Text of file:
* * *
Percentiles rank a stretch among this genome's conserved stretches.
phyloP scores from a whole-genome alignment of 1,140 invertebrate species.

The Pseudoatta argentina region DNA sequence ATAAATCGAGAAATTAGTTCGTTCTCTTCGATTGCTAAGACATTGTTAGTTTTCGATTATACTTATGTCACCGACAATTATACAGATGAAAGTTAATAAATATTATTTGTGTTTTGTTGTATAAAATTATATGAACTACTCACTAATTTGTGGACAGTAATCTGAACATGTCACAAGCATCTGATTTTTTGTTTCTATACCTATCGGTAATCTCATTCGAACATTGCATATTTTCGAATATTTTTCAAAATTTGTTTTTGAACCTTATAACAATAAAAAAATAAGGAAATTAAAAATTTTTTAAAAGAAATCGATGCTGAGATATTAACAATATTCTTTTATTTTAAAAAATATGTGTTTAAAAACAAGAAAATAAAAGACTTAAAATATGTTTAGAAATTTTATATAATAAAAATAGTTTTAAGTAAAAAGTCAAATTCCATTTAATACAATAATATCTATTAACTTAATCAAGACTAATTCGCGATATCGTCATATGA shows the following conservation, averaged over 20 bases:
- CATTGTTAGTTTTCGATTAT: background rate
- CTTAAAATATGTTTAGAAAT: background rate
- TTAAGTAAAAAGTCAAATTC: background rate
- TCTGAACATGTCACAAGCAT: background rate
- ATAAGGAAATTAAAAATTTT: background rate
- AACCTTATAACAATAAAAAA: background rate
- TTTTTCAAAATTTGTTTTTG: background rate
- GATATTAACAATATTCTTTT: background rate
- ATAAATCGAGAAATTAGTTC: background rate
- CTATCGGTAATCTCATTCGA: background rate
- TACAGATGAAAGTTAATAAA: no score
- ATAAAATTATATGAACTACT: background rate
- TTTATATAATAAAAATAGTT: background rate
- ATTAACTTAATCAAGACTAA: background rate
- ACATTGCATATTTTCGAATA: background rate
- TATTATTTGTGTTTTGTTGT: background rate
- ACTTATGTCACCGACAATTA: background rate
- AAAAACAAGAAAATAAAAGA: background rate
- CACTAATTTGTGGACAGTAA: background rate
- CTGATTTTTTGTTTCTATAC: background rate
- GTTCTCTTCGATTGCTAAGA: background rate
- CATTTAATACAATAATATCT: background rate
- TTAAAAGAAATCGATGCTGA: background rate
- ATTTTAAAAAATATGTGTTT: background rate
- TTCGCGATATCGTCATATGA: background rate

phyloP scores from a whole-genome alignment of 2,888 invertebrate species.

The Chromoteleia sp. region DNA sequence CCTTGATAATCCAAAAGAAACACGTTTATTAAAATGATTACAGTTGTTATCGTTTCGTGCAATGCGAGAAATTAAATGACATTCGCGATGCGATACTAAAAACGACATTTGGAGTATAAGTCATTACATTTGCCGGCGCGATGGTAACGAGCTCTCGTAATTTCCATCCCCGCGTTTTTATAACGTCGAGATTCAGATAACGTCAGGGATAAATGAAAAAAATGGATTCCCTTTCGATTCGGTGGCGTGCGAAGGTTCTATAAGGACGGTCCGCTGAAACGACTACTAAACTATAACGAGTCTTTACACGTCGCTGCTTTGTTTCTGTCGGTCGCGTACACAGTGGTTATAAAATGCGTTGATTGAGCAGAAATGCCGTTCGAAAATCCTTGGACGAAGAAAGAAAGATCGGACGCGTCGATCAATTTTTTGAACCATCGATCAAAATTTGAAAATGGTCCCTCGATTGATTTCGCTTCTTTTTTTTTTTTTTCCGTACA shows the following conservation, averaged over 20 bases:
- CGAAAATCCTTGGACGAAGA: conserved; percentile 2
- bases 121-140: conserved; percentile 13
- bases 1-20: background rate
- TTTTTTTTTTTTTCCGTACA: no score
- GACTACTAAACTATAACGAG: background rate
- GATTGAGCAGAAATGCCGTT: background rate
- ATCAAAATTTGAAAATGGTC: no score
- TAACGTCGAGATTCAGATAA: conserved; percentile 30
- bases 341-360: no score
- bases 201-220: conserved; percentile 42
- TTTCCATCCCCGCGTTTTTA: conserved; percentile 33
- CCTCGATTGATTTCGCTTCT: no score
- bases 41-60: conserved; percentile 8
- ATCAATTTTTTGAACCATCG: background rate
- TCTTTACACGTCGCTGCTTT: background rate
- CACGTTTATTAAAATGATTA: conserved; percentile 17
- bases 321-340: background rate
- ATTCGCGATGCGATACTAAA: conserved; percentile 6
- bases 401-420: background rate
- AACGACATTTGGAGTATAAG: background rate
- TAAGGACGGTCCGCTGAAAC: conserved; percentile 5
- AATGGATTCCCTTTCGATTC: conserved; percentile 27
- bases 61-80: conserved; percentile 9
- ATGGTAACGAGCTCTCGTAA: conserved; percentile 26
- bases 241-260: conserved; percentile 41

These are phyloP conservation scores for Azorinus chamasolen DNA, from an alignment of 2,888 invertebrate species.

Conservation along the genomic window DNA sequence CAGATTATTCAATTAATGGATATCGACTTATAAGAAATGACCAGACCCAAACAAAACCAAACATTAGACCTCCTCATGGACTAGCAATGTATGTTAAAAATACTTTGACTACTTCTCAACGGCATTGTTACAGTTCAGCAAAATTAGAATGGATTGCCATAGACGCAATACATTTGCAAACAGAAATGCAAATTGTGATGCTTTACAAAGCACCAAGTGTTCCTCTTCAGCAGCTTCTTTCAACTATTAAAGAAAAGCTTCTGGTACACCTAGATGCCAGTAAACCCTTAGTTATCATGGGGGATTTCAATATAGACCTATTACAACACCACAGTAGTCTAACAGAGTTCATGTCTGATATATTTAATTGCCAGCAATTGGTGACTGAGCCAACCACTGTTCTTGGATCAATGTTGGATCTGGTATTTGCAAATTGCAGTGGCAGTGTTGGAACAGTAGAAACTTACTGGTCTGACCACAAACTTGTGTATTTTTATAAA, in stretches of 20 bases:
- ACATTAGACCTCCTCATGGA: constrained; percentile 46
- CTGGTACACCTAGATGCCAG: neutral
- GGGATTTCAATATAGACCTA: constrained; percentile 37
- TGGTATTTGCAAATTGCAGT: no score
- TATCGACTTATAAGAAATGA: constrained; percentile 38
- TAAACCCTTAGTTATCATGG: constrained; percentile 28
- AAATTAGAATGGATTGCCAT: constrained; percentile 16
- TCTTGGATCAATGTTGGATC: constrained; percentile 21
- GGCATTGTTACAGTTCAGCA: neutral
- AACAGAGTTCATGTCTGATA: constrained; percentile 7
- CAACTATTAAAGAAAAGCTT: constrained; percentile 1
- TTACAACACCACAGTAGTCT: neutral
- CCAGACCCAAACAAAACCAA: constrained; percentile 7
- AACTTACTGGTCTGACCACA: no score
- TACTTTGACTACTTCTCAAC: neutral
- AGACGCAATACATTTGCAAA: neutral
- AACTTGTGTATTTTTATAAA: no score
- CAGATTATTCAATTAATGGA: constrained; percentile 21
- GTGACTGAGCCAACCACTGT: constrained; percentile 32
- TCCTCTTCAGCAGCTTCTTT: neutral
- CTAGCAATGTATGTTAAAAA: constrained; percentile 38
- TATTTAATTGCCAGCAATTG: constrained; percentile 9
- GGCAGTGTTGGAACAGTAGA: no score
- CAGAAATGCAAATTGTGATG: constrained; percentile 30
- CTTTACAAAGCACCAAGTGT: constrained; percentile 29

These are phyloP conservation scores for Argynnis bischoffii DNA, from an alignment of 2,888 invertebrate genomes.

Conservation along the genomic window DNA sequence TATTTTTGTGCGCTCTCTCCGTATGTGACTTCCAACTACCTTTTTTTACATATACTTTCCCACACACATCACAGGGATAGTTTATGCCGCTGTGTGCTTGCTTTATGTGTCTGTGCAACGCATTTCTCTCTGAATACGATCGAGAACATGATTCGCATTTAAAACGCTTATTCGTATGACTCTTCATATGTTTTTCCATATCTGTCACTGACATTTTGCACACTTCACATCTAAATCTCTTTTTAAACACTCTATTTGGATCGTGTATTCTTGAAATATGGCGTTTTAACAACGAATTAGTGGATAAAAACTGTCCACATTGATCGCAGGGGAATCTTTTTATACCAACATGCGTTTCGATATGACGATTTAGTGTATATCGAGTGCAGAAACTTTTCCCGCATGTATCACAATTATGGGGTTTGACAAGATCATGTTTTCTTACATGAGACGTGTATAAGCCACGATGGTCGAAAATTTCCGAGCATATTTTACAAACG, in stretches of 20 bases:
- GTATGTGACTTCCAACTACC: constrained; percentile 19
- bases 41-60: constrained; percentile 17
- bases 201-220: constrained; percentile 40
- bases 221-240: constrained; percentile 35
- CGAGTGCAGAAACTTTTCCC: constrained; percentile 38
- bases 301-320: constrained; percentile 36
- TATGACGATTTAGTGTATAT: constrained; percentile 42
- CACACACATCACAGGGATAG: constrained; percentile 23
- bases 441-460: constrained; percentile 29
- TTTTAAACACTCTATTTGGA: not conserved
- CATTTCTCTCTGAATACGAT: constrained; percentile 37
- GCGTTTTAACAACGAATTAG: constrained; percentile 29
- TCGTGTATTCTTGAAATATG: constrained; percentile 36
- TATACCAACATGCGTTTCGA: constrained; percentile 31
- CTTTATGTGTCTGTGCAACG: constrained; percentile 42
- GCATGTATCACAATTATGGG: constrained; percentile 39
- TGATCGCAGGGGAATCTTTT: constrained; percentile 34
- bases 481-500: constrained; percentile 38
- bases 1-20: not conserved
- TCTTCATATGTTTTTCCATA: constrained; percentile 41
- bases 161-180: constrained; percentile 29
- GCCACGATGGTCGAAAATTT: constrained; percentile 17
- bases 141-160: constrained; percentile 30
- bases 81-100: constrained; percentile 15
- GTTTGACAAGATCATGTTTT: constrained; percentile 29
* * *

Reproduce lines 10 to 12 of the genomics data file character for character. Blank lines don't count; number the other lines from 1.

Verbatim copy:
- TTTTTCAAAATTTGTTTTTG: background rate
- GATATTAACAATATTCTTTT: background rate
- ATAAATCGAGAAATTAGTTC: background rate